Something Fishy in Seafood Trade?

Wednesday, April 13, 2022
Lia Nogueira
Kathy Baylis, Linlin Fan, Kathryn Pace

 

The safety of food imports continues to be in the spotlight. Globally, each year, contaminated food causes almost 1 in 10 people to fall ill and 420 thousand people to die (WHO, 2017). Protecting consumers from unsafe foods is complicated by the increased role of international trade in our food system. The U.S. Centers for Disease Control and Prevention found that disease outbreaks associated with imported food increased from 1996 to 2014, with fish and produce being the main culprits (Gould et al., 2017). For example, in 2019, two separate cases of tuna from Vietnam were found to have sickened over 60 people in the United States (FDA, 2020), and two years before, over 40 people were sickened by an outbreak of histamine poisoning in France caused by tuna imported from Reunion Island (Velut et al., 2019). Although increased scrutiny at the border has the laudable goal of protecting health, food import rejections may be subject to pressure for import protection. Given that border inspections are limited, if food inspections are directed to products that threaten the domestic industry, they may not be optimally targeting products that threaten domestic health. In the article titled “Something Fishy in Seafood Trade? the Relation between Tariff and non-Tariff Barriers” recently published in the American Journal of Agricultural Economics, we ask whether the application of food import rules has been influenced by demand for protection.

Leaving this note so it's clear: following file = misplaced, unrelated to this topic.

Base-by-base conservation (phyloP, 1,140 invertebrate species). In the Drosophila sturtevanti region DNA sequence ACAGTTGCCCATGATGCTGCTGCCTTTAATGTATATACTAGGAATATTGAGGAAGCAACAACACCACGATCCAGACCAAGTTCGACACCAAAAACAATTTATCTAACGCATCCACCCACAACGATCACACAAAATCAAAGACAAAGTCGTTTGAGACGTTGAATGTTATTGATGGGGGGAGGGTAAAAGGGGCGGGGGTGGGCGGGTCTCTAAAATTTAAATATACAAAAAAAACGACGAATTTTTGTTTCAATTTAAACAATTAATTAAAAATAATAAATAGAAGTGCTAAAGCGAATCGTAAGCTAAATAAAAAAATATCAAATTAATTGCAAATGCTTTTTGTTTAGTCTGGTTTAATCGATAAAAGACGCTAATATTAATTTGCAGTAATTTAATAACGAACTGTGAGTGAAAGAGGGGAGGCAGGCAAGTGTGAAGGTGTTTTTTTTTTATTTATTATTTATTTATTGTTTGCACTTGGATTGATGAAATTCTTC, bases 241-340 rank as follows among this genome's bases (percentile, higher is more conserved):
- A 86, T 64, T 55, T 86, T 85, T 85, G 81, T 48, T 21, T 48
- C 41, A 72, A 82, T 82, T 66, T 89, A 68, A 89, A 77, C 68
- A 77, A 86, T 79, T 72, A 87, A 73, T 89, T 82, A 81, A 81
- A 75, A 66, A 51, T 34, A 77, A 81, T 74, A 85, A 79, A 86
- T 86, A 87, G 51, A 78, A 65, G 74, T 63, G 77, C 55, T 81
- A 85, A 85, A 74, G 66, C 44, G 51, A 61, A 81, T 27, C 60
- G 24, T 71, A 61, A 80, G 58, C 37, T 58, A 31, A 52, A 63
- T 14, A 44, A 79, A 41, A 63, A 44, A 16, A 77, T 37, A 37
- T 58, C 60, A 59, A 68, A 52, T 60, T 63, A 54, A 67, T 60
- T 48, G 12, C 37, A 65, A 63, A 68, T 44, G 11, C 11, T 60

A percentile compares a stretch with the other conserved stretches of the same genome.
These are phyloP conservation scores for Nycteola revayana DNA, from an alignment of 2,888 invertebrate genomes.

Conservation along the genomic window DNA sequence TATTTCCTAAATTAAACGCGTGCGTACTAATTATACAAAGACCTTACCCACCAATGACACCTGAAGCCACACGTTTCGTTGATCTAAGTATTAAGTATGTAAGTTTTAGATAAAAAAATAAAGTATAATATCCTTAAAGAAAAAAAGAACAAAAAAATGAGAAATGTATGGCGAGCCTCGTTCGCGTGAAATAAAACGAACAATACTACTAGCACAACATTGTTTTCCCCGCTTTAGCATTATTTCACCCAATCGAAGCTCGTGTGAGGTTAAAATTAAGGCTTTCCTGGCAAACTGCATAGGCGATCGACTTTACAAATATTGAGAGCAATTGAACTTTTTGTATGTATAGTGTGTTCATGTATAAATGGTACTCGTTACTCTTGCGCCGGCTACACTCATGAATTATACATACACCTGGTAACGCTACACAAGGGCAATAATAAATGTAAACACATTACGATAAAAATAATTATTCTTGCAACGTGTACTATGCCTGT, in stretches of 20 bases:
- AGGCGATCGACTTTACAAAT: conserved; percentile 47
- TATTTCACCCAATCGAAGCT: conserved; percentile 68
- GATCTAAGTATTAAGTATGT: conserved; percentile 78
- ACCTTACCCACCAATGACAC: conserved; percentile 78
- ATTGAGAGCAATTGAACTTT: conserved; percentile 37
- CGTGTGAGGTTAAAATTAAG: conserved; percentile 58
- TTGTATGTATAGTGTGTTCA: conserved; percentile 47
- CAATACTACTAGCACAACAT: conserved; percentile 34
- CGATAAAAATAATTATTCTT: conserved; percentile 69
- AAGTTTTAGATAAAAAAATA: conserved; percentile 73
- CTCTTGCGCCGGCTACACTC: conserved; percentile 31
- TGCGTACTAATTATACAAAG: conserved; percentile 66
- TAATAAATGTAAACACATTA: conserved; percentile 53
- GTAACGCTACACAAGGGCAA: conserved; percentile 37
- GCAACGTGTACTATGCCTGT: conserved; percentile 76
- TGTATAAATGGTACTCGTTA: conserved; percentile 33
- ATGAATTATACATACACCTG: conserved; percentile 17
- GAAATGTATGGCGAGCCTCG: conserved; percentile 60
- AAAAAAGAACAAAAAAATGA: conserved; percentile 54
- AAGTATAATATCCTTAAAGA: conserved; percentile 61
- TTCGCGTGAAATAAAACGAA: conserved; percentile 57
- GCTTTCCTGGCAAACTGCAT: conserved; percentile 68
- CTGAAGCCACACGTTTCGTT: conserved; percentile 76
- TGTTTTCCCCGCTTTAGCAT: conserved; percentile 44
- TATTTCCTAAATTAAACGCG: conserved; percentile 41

Read the article

Co-authors: 

Kathy Baylis, Department of Geography, University of California Santa Barbara
Linlin Fan, Department of Agricultural Economics, Sociology and Education, Pennsylvania State University

Kathryn Pace, School of Social Work, Columbia University

Originally published in Cornhusker Economics by the Department of Agricultural Economics, University of Nebraska-Lincoln.

About 
Lia Nogueira

Lia Nogueira is a faculty fellow with the Yeutter Institute and an agricultural economics professor in the College of Agricultural Sciences and Natural Resources at the University of Nebraska-Lincoln. View biography